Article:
Food cravings: mental and physical reasons why you crave certain foods

Food cravings: mental and physical reasons why you crave certain foods

Ever felt like you JUST NEED that chocolate bar? You're not alone. Here’s a list of the most common causes that are usually behind cravings. 

Food cravings are very common. The specific food desired varies from person to person and it can be caused by several factors, which can usually be split into two main categories: physical and mental. Keep on reading to find out the most common causes of food cravings.

Physical causes

Cravings can be caused by different hormonal imbalaces

Leptin and ghrelin imbalances. An imbalance in these hunger and fullness hormones may cause certain people to experience more food cravings than others.

Pregnancy. Hormonal changes in pregnancy may influence smell and taste receptors, this may lead to experiencing more intensified cravings.

Premenstrual syndrome (PMS). The changes in the hormones estrogen and progesterone that occur right before your period may intensify cravings, especially for carb-rich foods.

Food cravings may mean many things

Lack of sleep. Sleeping too little or having a poor quality sleep can disturb your levels of the hormones responsible for regulating hunger, fullness, and sleep-wake cycles, this may cause intensifying food cravings, especially in the evenings.

A nutrient-poor diet. Nutrients like protein and fiber help you feel full. If your diet doesn’t have much of them, this may cause you to feel hungry or experience cravings, even if you have otherwise eaten enough calories.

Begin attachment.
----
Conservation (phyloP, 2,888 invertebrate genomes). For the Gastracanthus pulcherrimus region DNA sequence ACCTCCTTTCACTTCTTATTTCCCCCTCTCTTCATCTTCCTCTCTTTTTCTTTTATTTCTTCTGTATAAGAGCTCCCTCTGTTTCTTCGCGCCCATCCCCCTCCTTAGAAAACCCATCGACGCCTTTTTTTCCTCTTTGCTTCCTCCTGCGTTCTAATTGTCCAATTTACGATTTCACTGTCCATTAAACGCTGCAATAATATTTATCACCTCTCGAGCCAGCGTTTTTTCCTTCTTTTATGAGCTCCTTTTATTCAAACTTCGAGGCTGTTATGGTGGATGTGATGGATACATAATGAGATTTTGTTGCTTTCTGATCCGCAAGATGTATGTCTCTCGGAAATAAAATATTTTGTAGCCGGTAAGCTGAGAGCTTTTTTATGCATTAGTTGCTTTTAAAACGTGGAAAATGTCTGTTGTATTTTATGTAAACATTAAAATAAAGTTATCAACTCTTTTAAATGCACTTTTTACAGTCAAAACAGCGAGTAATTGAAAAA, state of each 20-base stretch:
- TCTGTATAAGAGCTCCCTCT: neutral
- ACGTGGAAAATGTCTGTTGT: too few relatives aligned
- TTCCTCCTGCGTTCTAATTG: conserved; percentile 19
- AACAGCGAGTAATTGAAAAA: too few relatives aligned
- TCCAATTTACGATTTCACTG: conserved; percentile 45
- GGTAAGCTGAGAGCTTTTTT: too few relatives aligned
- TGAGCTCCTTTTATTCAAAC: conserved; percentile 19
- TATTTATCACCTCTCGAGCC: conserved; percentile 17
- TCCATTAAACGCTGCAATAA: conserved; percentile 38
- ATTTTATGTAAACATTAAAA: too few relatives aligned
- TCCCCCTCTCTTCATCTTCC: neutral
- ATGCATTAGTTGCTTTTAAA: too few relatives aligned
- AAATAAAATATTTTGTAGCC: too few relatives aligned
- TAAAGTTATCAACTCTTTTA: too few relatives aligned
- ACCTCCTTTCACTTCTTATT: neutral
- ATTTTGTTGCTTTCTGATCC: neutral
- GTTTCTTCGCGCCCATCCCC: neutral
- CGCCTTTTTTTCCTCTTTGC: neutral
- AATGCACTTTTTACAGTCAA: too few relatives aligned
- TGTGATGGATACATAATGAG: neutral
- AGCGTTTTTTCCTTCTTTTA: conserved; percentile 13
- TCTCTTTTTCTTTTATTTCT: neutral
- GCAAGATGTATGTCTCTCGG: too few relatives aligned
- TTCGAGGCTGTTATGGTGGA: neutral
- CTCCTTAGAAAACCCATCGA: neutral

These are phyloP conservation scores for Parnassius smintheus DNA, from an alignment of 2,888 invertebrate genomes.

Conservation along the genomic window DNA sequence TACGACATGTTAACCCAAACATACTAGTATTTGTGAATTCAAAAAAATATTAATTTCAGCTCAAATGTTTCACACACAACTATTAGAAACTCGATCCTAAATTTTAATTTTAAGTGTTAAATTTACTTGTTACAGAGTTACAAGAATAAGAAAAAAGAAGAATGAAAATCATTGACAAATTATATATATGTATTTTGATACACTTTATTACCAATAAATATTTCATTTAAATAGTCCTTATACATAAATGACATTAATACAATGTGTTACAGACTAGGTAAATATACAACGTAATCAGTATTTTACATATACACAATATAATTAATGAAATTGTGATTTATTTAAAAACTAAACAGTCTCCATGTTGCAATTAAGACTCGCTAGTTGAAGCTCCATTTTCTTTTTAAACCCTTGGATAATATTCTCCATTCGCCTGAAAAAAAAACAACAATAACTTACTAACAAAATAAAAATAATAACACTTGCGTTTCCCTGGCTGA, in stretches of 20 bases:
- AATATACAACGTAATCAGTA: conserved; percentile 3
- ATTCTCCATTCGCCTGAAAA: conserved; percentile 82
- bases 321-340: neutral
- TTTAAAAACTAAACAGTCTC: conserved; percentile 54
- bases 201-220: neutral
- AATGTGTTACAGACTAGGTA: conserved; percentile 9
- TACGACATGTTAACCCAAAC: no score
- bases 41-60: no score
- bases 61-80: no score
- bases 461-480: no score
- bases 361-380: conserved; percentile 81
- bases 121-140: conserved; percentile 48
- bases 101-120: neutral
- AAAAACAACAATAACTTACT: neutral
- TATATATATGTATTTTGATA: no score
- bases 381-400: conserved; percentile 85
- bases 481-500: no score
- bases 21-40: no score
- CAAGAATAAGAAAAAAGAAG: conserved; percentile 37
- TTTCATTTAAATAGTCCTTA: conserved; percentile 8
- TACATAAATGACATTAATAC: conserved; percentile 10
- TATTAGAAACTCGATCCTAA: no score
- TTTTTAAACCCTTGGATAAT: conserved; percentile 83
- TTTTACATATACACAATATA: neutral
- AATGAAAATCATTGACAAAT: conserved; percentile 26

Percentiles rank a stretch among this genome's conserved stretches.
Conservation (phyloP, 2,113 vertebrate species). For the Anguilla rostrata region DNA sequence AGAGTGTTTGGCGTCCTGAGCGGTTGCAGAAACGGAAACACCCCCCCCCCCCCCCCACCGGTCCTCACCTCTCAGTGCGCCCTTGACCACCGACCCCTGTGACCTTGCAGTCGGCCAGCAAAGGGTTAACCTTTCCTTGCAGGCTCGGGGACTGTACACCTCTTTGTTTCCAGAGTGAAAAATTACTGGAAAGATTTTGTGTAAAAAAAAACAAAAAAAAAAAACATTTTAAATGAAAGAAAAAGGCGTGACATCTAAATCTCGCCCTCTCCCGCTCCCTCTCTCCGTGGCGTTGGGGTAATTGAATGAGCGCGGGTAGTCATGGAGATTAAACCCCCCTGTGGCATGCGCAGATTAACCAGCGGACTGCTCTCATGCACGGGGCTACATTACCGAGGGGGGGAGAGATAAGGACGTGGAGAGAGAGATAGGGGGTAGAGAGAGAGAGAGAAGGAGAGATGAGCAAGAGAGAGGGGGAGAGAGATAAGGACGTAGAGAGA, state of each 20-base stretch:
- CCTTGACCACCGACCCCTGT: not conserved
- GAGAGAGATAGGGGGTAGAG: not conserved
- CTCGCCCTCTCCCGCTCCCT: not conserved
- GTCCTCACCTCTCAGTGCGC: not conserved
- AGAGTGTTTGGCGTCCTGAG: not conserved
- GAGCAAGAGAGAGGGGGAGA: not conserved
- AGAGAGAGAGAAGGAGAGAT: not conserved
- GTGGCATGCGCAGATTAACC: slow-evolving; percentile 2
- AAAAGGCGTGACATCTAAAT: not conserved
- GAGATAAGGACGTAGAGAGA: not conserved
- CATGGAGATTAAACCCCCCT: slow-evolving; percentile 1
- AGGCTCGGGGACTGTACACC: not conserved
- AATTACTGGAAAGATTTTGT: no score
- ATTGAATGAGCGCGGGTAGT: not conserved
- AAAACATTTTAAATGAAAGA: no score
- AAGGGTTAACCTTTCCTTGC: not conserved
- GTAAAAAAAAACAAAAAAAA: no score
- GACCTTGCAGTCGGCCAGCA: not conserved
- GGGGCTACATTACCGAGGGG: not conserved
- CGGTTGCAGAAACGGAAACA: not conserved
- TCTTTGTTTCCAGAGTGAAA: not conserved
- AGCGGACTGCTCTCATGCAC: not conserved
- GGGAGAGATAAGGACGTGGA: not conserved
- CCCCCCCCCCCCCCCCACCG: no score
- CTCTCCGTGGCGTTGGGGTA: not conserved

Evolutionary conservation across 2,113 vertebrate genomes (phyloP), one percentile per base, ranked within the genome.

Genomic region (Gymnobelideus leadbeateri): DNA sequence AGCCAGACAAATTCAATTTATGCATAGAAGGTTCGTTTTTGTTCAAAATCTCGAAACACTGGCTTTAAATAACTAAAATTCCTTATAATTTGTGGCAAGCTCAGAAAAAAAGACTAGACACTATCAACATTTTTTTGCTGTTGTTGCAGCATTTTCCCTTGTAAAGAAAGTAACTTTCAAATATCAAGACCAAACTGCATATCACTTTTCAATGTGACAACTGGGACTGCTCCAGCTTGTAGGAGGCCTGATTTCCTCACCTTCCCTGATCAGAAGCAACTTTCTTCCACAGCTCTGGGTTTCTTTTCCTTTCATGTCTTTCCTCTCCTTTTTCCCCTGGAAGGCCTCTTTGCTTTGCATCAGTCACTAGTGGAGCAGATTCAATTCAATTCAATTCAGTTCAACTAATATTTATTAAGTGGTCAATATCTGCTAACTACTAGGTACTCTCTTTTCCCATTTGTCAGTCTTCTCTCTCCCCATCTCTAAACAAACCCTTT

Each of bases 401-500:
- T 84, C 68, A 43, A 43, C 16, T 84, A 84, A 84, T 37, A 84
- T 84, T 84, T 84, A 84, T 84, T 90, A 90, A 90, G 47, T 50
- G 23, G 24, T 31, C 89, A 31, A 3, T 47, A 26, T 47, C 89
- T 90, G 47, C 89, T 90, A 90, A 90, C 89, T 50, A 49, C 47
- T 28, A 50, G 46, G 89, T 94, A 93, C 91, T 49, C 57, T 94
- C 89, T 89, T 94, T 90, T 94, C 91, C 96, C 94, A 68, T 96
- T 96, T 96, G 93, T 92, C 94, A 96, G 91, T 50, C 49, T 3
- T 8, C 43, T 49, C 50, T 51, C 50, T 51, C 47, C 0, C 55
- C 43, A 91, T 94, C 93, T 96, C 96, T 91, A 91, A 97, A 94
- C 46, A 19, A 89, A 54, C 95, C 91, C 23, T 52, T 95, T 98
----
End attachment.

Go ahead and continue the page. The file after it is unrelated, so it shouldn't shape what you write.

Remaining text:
Learn what causes your cravings

Poor hydration. Not drinking enough fluids can intensify feelings of hunger or cravings in some people.

Your gut flora. There is some evidence that the type of bacteria present in your gut may influence the frequency and type of cravings you may have.

Mental causes

Cravings can also be caused by mental factors

Stress. Stress increases levels of the hormone cortisol. High cortisol levels may be linked to hunger, cravings, and a higher likelihood of stress- or binge-eating behaviors.

Your personality. There’s some evidence that suggests that people who are more impulsive may experience food cravings.

Eating context. Your brain can associate eating a specific food to a specific context. For example, if you ate a bar of chocolate when you were having a great time with your partner, this may cause you to crave that particular food the next time the same context comes around or when you want to feel the same way.

Your mood. Certain moods may trigger cravings for specific foods. As when you are down and look for comfort foods, usually carbs.

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